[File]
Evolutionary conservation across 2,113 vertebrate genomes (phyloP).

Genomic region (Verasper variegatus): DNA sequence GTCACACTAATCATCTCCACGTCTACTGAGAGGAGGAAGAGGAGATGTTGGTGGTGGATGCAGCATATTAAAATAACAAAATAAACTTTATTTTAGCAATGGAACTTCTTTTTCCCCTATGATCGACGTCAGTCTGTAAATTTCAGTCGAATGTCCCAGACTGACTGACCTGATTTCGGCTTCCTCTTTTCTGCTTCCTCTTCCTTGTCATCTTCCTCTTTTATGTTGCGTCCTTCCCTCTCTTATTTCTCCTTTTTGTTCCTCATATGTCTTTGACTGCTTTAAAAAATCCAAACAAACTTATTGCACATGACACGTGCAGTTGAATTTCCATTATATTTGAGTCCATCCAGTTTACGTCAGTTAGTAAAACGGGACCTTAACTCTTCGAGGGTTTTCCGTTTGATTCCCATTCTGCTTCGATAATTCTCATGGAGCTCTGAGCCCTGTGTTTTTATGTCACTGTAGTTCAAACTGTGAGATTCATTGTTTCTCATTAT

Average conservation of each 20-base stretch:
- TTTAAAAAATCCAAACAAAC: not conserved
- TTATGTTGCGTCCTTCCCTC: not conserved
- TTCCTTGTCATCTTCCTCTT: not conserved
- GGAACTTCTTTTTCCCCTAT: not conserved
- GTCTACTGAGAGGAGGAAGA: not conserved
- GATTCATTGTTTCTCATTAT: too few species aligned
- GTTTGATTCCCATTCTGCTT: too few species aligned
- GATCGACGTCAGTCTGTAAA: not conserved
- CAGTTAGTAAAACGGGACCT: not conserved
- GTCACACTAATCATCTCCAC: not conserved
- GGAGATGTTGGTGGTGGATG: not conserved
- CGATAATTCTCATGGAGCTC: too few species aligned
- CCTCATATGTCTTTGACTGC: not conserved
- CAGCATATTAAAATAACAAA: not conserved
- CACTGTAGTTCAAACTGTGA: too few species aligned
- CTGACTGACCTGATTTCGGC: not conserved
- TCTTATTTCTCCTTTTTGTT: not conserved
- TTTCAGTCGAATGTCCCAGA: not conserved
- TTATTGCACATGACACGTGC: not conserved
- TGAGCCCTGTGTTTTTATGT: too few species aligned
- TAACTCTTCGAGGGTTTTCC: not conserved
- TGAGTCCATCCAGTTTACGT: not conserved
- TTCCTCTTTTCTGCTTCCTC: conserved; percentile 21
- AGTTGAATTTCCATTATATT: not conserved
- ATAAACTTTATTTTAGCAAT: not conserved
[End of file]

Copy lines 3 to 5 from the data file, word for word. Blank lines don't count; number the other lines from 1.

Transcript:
Average conservation of each 20-base stretch:
- TTTAAAAAATCCAAACAAAC: not conserved
- TTATGTTGCGTCCTTCCCTC: not conserved